• BREAKING NEWS ABC shows live and on-demand -- Download the WATCH ABC app!

Big black dogs adopted less than others?

September 25, 2009 12:00:00 AM PDT
Call it "doggie discrimination." Animal advocates are working to get the word out about something they call the "Big Black Dog Syndrome": darker dogs languishing in animal shelters, while their light-colored counterparts are quickly adopted. One local woman has made it her mission to stop this bias against black dogs."Big black dogs aren't getting adopted," said Carol Bradshaw. "It's labs, it's all breeds, it's any large black dog. So consequently, a lot of dogs get put down. Euthanasia rates are very high."

Bradshaw of San Bernardino says her rescued black lab "Bandit" absolutely stole her heart.

"Bandit's a wonder dog, huh?" said Bradshaw.

So wonderful, in fact, she wrote a book about their first year together.

"Lots of adventures, lots of road trips and then after finding out about the 'big black dog syndrome,' we incorporated that into the book because we really want people to be aware of the problem," said Carol. A portion of the proceeds from the book's sales goes toward forming a foundation called "Bandit's Heart." It will help rescue, adopt and train, focusing on black dogs, but helping all dogs.

At the Pasadena Humane Society, it takes twice as long to get black dogs adopted. Most spend about a month in these kennels.

"We do have a finite amount of space," said Kevin McManus, Pasadena Humane Society. "If a dog is here for a long time for whatever reason, it decreases their chances."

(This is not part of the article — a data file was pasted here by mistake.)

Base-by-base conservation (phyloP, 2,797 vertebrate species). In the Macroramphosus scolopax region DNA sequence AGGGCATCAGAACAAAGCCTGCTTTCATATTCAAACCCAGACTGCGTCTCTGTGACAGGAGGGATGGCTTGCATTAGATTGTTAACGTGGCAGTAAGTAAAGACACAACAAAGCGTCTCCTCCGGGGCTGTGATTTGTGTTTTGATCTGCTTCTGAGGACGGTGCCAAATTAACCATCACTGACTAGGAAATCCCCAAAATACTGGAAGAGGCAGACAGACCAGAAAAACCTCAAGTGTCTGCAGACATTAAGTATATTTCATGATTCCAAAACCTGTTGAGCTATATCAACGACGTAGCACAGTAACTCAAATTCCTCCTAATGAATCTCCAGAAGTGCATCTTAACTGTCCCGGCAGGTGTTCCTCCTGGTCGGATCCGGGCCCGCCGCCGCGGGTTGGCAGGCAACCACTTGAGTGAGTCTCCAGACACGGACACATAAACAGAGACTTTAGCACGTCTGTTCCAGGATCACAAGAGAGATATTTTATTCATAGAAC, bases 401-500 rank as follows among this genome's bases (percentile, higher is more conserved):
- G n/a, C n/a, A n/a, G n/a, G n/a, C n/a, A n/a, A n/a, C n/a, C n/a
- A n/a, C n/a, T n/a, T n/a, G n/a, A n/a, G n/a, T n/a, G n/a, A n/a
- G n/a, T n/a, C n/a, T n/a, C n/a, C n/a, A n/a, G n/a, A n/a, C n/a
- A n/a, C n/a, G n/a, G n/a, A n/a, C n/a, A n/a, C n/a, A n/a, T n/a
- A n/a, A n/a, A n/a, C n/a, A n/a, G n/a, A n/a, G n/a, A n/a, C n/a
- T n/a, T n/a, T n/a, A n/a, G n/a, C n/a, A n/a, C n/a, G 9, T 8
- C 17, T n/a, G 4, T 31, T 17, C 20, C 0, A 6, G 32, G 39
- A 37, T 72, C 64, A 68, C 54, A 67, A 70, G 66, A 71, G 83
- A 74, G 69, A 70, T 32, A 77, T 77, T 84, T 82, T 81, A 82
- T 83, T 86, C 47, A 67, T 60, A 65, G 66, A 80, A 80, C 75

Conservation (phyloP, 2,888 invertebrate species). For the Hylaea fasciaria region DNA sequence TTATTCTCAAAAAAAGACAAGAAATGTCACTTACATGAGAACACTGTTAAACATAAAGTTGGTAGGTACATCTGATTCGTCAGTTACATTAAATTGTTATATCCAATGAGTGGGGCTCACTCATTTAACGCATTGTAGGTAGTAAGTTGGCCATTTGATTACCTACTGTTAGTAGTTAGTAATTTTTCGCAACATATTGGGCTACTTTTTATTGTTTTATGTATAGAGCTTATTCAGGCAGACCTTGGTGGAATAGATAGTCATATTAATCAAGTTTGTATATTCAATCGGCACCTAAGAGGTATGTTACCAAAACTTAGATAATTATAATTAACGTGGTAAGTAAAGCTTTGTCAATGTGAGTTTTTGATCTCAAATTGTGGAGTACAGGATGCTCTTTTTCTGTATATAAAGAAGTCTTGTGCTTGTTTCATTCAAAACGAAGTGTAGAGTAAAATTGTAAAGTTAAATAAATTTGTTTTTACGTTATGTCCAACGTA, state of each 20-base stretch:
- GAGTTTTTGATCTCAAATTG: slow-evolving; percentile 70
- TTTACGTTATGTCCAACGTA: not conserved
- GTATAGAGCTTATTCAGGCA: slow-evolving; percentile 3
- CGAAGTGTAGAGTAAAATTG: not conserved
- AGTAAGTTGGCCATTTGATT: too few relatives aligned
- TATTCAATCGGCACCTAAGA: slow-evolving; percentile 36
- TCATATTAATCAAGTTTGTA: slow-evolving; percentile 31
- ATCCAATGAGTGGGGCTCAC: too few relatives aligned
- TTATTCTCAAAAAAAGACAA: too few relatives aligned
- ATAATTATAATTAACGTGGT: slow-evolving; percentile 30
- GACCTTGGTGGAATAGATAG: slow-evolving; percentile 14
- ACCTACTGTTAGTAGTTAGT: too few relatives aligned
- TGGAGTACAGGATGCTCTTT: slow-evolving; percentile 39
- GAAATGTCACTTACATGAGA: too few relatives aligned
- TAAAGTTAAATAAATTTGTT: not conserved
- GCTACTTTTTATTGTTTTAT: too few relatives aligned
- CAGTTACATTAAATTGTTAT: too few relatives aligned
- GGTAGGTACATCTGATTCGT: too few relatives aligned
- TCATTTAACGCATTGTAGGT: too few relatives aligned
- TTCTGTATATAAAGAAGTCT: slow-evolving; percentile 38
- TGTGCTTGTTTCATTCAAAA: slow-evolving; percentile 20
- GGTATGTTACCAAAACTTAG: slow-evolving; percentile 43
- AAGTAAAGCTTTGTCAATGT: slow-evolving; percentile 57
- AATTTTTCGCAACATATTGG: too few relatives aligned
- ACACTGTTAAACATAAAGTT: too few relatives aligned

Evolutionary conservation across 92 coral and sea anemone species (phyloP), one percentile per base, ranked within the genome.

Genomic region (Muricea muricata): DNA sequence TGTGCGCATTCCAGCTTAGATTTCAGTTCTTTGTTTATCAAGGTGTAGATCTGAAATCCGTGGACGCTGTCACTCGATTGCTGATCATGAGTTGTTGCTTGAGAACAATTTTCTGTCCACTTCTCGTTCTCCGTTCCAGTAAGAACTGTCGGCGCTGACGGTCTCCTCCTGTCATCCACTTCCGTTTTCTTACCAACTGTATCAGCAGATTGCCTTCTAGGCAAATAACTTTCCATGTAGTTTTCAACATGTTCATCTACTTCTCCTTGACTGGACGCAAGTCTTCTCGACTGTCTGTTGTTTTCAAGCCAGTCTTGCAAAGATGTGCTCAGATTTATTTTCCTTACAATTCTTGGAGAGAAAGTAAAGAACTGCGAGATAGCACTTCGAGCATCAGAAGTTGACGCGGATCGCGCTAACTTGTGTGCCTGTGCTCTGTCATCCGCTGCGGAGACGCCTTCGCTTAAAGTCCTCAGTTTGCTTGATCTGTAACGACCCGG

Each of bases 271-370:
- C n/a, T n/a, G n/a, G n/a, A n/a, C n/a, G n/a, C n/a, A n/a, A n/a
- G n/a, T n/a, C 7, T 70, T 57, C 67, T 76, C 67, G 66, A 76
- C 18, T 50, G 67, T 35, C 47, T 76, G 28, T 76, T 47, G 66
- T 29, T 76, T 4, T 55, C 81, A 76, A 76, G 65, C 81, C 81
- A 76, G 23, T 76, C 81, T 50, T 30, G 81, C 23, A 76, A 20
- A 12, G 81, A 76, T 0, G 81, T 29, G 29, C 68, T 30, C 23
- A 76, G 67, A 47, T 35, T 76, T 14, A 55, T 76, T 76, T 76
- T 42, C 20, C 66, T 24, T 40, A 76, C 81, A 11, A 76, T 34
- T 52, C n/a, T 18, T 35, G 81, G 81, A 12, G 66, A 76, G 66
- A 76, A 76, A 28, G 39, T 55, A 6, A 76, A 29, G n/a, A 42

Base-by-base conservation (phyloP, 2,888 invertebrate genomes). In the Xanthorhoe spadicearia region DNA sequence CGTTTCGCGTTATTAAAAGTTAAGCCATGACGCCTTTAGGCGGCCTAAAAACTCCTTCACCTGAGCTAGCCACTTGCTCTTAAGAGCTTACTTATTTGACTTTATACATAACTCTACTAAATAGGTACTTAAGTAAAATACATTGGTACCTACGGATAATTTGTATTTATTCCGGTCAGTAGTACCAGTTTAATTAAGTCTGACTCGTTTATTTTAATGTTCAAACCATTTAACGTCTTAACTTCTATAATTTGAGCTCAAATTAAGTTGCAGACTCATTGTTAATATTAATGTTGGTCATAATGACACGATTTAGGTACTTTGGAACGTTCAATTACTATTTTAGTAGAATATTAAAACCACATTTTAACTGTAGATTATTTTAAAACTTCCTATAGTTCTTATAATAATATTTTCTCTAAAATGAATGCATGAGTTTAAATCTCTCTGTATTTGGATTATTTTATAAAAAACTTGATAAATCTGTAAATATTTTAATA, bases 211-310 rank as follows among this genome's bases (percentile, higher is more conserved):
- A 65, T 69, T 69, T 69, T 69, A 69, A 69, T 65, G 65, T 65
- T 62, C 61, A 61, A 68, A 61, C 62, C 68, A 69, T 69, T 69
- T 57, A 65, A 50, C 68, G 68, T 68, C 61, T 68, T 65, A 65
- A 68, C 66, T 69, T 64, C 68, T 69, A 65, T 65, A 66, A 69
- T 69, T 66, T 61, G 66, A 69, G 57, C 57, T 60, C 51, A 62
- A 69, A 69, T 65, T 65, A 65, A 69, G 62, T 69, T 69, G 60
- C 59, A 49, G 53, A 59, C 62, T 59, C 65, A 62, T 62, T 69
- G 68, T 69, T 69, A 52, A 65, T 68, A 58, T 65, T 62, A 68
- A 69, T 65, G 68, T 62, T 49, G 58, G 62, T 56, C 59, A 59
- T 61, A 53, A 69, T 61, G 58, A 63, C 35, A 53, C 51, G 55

"Pogo" is a beautiful 8-year-old Labrador mix that came in as a stray. Pogo is a large dog and the color of his fur is black. If he doesn't get adopted, his life will be spent in a kennel or cut short because of space.

"Very often shelters tend to be dark, industrial places, so black dogs tend to recede into the background of the shelter," said Madeline Bernstein, president, Society for the Prevention of Cruelty to Animals - L.A. (SPCLA).

At the SPCLA South Bay pet adoption center, black dogs stay in kennels that are painted light blue so the dogs stand out more.

"You'll see some of them are wearing scarves and colored collars and so we try to make them appear more friendly and festive," said Bernstein.

So if you've made the decision to a really compassionate thing and adopt, why not show even more compassion and adopt a large black dog?

The Pasadena Humane Society has 38 black dogs right now, hoping to find homes. And this Sunday is the Pasadena Humane Society's 11th annual fundraiser. It's called the "Wiggle Waggle Walk." Bring your dog, cat or any animal and some walking shoes. Walk, jog or stroll around the Rose Bowl to raise money for the animals.

Report Typo |  Send Tip |  Get Alerts | Most Popular
Follow @abc7 on Twitter  |  Become a fan on Facebook


Load Comments